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U. of Georgia Cannot Use Race in Admission Policy, Court Rules

ATLANTA, Aug. 27 -- A federal appeals court panel ruled unanimously today that the admissions policy of the University of Georgia, which gives a slight preference in bonus points to nonwhite applicants, was unconstitutional.

The three judges on the panel said the university failed to prove that having more nonwhite students on campus would lead to a more diverse student body. Under some interpretations of the United States Supreme Court ruling in the landmark 1978 Bakke case, the creation of a more diverse student body might have justified the university's giving black students extra points in its admissions calculations. But the federal appeals court rejected that logic.

"Racial diversity alone is not necessarily the hallmark of a diverse student body," the judges on the panel of the United States Court of Appeals for the 11th Circuit wrote, "and race is not necessarily the only, or best, criterion for determining the contribution that an applicant might make to the broad mix of experiences and perspectives" that create diversity.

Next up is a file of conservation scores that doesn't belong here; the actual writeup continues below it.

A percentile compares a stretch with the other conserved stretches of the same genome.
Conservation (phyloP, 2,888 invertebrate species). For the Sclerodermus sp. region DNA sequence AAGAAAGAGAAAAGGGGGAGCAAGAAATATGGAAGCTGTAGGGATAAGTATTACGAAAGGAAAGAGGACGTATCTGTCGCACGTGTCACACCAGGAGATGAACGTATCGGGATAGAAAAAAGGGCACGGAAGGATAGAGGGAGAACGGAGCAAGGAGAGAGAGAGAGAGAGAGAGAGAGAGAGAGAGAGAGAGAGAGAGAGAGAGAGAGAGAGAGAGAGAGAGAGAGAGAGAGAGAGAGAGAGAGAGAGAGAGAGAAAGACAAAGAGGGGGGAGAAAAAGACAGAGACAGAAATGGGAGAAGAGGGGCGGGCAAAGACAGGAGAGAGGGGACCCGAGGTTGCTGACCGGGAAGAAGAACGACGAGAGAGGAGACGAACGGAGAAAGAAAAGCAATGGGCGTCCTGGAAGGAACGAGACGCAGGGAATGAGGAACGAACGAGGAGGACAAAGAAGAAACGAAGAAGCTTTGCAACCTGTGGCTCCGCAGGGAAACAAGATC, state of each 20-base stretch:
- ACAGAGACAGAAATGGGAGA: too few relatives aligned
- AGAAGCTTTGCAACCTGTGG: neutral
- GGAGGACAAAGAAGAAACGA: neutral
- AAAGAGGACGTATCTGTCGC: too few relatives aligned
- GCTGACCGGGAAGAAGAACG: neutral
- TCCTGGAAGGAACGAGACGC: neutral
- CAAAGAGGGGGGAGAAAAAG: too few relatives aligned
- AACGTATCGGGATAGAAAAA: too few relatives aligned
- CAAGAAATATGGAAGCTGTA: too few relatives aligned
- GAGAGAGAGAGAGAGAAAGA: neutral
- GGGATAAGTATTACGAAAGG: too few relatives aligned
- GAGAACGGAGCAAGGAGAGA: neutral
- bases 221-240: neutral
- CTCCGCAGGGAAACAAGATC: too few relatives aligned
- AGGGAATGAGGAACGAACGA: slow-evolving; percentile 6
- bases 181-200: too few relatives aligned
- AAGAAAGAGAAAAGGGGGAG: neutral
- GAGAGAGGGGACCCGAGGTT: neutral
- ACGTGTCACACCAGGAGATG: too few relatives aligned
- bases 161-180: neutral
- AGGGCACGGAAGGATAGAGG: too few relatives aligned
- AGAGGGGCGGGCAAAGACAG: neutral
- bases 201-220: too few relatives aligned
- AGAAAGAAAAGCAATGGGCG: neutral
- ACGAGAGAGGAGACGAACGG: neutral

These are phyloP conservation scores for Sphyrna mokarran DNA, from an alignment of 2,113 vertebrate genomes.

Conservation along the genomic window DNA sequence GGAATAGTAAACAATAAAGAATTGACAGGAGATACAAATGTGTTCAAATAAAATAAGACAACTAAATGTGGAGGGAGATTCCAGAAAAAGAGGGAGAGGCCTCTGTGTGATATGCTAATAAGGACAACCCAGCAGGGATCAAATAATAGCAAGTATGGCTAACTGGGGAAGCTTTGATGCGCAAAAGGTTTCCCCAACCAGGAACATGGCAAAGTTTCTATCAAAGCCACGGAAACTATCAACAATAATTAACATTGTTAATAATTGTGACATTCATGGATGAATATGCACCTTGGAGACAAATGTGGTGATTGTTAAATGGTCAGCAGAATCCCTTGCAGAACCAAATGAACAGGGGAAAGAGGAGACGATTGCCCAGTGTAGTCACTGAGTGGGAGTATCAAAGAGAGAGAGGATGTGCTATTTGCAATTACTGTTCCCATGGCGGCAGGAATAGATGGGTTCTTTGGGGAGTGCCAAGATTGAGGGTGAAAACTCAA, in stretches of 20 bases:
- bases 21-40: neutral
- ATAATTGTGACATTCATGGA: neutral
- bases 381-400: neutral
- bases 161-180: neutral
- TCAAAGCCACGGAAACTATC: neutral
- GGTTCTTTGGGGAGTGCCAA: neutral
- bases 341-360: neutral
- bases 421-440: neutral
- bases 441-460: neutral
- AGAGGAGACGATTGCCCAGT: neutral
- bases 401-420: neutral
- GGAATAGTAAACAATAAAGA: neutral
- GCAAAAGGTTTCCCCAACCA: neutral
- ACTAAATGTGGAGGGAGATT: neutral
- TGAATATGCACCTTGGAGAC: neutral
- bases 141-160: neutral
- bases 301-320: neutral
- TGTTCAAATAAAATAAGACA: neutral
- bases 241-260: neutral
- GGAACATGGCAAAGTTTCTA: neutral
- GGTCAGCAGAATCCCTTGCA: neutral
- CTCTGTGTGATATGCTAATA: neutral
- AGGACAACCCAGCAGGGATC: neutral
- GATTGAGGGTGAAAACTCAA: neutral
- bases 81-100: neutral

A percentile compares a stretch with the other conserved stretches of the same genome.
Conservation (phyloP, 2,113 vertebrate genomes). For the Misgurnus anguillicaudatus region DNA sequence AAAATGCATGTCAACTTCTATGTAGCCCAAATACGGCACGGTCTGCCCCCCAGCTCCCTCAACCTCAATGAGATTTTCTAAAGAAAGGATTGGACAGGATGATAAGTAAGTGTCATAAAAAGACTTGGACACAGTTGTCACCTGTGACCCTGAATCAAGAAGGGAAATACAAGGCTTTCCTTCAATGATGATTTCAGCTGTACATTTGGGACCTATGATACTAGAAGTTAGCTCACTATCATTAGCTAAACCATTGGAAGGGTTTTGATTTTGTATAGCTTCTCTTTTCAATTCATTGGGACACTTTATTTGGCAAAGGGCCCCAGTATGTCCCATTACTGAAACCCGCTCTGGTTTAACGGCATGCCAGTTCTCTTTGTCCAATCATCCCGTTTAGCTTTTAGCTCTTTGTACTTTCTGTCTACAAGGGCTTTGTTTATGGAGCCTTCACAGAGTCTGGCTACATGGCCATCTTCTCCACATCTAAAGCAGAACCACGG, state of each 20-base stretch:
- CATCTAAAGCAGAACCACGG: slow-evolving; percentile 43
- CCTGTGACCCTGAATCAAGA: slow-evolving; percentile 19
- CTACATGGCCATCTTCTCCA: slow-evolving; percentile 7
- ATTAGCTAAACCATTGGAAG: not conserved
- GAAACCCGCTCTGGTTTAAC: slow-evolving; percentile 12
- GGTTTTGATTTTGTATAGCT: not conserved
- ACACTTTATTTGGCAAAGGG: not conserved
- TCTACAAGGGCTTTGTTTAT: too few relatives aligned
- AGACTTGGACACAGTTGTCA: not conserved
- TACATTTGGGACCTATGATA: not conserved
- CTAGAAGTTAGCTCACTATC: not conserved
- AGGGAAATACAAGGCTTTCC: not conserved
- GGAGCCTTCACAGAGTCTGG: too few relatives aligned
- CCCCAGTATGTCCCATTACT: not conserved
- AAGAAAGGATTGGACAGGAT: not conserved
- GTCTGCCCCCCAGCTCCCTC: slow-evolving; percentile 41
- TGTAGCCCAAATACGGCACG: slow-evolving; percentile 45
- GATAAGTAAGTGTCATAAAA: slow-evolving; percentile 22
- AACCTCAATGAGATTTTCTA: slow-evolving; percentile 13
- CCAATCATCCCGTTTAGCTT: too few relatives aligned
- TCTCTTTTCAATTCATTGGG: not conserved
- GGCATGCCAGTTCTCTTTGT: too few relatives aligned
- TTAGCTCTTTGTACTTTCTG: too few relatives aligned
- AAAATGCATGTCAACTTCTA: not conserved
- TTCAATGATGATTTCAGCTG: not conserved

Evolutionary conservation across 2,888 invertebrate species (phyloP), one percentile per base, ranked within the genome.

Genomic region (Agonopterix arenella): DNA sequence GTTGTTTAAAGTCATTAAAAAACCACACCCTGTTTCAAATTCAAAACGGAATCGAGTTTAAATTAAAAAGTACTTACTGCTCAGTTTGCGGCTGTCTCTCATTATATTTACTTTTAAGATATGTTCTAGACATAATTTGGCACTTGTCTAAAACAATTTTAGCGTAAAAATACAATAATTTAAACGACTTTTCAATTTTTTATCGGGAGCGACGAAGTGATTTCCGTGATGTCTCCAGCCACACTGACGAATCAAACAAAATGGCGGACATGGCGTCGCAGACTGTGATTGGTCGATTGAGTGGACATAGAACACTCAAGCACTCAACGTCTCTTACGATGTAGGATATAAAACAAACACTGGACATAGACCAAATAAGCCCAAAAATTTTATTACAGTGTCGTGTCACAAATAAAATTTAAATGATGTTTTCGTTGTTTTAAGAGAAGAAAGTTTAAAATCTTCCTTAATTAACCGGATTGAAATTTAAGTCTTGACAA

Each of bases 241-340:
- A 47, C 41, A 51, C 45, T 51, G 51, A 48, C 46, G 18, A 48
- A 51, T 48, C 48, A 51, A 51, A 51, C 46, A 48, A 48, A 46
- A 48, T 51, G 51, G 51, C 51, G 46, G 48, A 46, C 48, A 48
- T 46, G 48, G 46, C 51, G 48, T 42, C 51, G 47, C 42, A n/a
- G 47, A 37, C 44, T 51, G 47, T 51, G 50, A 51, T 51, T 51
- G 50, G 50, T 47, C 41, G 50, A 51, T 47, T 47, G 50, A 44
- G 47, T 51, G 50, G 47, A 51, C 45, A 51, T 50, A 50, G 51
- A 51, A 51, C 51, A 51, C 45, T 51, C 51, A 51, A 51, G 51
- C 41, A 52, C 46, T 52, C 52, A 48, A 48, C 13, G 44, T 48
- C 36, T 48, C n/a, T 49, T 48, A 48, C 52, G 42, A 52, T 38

The court added that the university "did not even come close" to making the case that a greater variety of races automatically equals diversity.

Today's ruling is the latest of several court decisions barring race as a factor in school admissions. A federal appeals court banned the practice in Texas, Louisiana and Mississippi in 1996, and earlier this year a federal judge struck down the University of Michigan's race-conscious admissions policy used in its law school. But advocates of affirmative action took heart last December when a federal judge in Detroit upheld the University of Michigan's affirmative action policy for undergraduate admissions.